Toggle high contrast

Sexual harassment of LGBT people in the workplace

Report type
Research and reports
Issue date
- Perpetrators and location of sexual harassment

Characteristics of perpetrators

The research asked respondents who had experienced sexual harassment at work to describe who had carried out the most recent incident.

Figure 9
Figure 9: Thinking of the most recent incident of unwanted sexual behaviour at work, who did this to you?

For the majority of respondents, (70 per cent) the most recent harasser was a colleague.

Respondents were fairly evenly split in terms of how closely they worked with the person who harassed them; 26 per cent reporting the most recent harasser was a colleague they worked closely with and 28 per cent reporting being harassed by a colleague they did not work closely with.

Around one in eight people (12 per cent) had been harassed by their direct manager or another manager.

Manager example:


The manager would make inappropriate comments, touch my breasts, bottom and stroke my clothing in my genital area… He targeted people he viewed as being weak so the disabled, long-term unemployed and BME people.

36- to 45-year-old, BME, bisexual, woman, The Cost of Being Out at Work survey

Colleague example:


I was with a colleague who was asking about my same-sex partner (and husband) who is 16 years older than me. My colleague felt it appropriate to ask questions like “how does that work then?” They also asked me if I use any of the apps such as Grindr and if I have ever met anyone from them and done anything. It made me feel very uncomfortable.


35- to 44-year-old, gay, disabled, man

Third-party harassment

One in five (20 per cent) respondents who had experienced sexual harassment told us their most recent harasser was a third party, such as a customer, client or patient, supplier or contractor.


I heard a supplier contractor making suggestive comments about gays wanting sex all the time and that ‘they’ would do it with anyone if given the chance.

45- to 54-year-old, gay, man

“I work in a pub. A few regulars seem to be fascinated by the intimate details of my sex life, often asking questions about it. Once had a customer, who I was asking to leave, call me a faggot and threaten to sodomise me with a pool cue.” 19- to 25-year-old, gay, man, The Cost of Being Out at Work survey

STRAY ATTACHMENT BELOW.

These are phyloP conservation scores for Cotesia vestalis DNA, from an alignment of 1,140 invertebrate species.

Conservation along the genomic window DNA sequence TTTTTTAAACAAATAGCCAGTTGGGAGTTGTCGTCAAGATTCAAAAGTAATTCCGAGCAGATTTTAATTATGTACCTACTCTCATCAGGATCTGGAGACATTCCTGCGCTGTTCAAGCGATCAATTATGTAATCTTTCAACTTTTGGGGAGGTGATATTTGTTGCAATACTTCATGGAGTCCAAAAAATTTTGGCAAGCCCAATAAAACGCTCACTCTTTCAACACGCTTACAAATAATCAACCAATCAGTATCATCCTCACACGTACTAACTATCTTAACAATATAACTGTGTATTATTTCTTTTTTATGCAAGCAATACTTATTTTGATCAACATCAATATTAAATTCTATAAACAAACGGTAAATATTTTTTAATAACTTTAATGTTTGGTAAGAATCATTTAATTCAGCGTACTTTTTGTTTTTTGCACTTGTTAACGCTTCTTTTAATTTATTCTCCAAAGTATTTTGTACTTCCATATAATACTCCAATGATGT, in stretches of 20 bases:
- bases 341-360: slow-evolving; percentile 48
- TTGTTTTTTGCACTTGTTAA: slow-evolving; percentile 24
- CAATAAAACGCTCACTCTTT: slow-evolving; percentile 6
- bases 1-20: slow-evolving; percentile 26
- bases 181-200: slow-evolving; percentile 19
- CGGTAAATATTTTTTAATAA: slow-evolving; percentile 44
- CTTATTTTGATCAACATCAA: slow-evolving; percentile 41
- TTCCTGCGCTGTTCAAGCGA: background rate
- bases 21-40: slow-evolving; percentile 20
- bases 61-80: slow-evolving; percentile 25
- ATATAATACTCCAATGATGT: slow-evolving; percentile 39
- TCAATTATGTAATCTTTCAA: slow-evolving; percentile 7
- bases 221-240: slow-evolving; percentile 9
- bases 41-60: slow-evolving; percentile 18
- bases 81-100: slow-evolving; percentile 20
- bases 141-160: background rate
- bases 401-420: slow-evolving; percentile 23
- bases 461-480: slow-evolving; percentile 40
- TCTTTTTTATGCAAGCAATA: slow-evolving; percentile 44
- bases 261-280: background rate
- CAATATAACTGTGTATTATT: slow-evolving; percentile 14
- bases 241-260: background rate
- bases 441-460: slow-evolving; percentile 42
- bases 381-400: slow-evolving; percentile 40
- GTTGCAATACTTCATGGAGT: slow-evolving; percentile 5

Where the harassment is perpetrated by a client or customer, the person experiencing the harassment may feel it is even harder to act and that they have less protection from their employer. 22 

Where the harassment took place

We asked respondents who had experienced sexual harassment at work where the most recent incident had happened.

  • 22. TUC (2016) Still Just a Bit of Banter? Sexual harassment in the workplace
Figure 10
Figure 10: Thinking of the most recent incident of unwanted sexual behaviour at work, where did this happen?

The majority of respondents said they had been sexually harassed on work premises
(63 per cent). However, around one in ten (11 per cent) reported being harassed at a work-related social event, such as a Christmas or client party.

Around one in twelve (eight per cent) reported the harassment took place at another location for work reasons, for example at a conference.

“A male colleague attempted to grope and kiss me when drunk at a work party – he did not and does not know I am gay.” 26- to 36-year-old, lesbian, gender – other, The Cost of Being Out at Work survey

One in twenty LGBT workers reported being sexually harassed on a work visit, for example in a patient or client’s place of work or home. The same proportion reported the harassment was online, for example by email or on social media.